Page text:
Wednesday, July 26, 2017

It Is Time for the Atlanta Hawks to Rebuild...Again

The new Hawks Owner has his new GM (AJC).
The keyword in the city of Atlanta these past few years has been rebuild. The rebuilding of Interstate 85 after a fire burned down a important bridge north of the city. The new homes of the Falcons and Braves, with one in a spaceship like stadium and the other a new Metroplex-like setting in Cobb County.

The word rebuild has also been thrown around in terms of the Atlanta Braves' farm system and the idea of competing come 2018 after 3 straight losing seasons. However, the one team in Atlanta that has the hardest challenge of reaching the top of their league is the Atlanta Hawks.

The Hawks have always been the other team in Atlanta. The Braves ran rampant with 14 straight division titles and Atlanta's only world championship. The Falcons electrified audiences with the stellar play of Michael Vick and are coming off a Super Bowl appearance. And even Atlanta United FC of the MLS has captured the heart of the city with their exciting play in their first season.

This, along with the fact that the Hawks are in an extremely top heavy league, have given them a badge of mediocrity. A large amount of fans in Georgia have chosen teams like the Warriors, Cavaliers, Lakers, and Celtics over their local team.

After a missed opportunity with the record setting 2014-2015 season where the Hawks had 60 wins and their first conference finals appearance, they have fallen off drastically. With all five starters that collectively won January player of the month for that year gone.

For most of the 2016-2017 season, I, like many of the Hawks fans, felt that the franchise had absolutely no direction. But at the end of the season, new owner Tony Ressler decided enough was enough by firing Wes Wilcox and relieving coach Mike Budenholzer's presidential status of roster moves.

The new guy in town is former Warriors executive Travis Schlenk, and he has already sent the message that the Hawks will be starting over. He showed the change in ddirection of the Atlanta organization by not offering All-Star forward Paul Millsap and extension.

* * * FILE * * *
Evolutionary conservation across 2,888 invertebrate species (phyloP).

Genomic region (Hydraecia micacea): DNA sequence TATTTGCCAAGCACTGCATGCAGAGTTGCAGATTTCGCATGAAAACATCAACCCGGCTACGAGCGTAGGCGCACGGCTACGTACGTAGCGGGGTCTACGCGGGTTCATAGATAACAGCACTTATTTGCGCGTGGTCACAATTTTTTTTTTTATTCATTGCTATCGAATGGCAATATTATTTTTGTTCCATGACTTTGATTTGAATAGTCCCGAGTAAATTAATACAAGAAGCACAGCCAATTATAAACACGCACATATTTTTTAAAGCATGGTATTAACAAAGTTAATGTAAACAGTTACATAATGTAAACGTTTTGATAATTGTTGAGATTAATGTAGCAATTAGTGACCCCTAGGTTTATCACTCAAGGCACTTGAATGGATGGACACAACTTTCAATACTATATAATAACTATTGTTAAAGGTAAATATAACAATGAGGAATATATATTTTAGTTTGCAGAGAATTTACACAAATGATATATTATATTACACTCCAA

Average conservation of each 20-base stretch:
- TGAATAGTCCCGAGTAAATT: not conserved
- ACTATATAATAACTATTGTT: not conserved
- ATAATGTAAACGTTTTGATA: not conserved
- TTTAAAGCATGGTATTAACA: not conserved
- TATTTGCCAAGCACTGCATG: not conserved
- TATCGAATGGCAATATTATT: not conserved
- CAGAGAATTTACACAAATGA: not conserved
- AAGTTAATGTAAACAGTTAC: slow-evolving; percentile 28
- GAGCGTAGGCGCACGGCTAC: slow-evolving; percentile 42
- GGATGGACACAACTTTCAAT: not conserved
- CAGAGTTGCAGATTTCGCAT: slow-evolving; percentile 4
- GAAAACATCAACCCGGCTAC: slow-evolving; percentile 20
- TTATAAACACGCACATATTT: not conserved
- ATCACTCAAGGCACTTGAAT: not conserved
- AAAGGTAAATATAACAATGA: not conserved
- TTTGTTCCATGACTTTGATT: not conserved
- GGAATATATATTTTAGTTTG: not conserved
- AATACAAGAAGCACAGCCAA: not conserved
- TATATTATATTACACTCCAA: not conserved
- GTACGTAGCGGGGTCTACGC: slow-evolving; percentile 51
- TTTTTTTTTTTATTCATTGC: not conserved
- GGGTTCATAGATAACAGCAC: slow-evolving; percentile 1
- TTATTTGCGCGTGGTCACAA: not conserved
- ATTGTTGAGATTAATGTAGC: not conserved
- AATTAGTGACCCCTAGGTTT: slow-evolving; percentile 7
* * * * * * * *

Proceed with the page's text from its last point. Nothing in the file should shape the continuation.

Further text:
He also refused to match the New York Knicks' offer to Tim Hardaway Jr., trade Dwight Howard to the Charlotte Hornets, and let Thabo Sefolosha sign with the Utah Jazz. The message is clear, the rebuild is on and Schlenk is gonna build this team from the ground up.

In what was almost 2 years overdue, management has finally hired the staff needed to take the necessary steps to build an NBA Finals caliber team. Ressler has now made it known that the 10 straight playoff appearances no longer mean anything to the franchise. They can now set their standards much higher and it comes at the right time.

As announced by the Hawks and the City of Atlanta to the media, a $193 million expansion is coming to Philips Arena to make it one of the premier arenas in the NBA. Similar to the Braves' plan to field a contender for the opening of SunTrust Park, the Hawks are looking to match their aesthetically pleasing arena with a team that has the potential to bring that one missing piece to the Hawks organization.

Schlenk is off to a seemingly hot spark with picking Josh Collins as the 19th pick in the 2017 NBA Draft. The rookie has made waves in the Summer League with spectacular dunks and amazing athleticism. Second round pick Tyler Dorsey brings amazing perimeter shooting to the team according to Jeff Siegel of Peachtree Hoops although he will need to upgrade his defensive and passing skills over the first few years.

Second round pick, center Alpha Kaba, will be expected to improve on his skills overseas, hopefully becoming ready for the NBA in the future. Schlenk also made waves by acquiring young center Diamond Stone, a first round pick, and Jamal Crawford, who would eventually be waived, in a three way trade.

Moves like this show that after years of uncertainty, the Hawks are in it for the long haul instead of seemingly winging it year by year. Schlenk is going to have to make the difficult choices in order to build a winner in a city that has been craving one since 1995.

It will be interesting to see the direction the Hawks will head in over the next few years, but what is certain is that this may be do or die for the franchise. The Hawks have failed to obtaing the status of winners since their move to Atlanta in 1966. How many more rebuilds will it take for them to finally reach an NBA Finals and step out of the shadows as that "other team" in Atlanta? Only time will tell.

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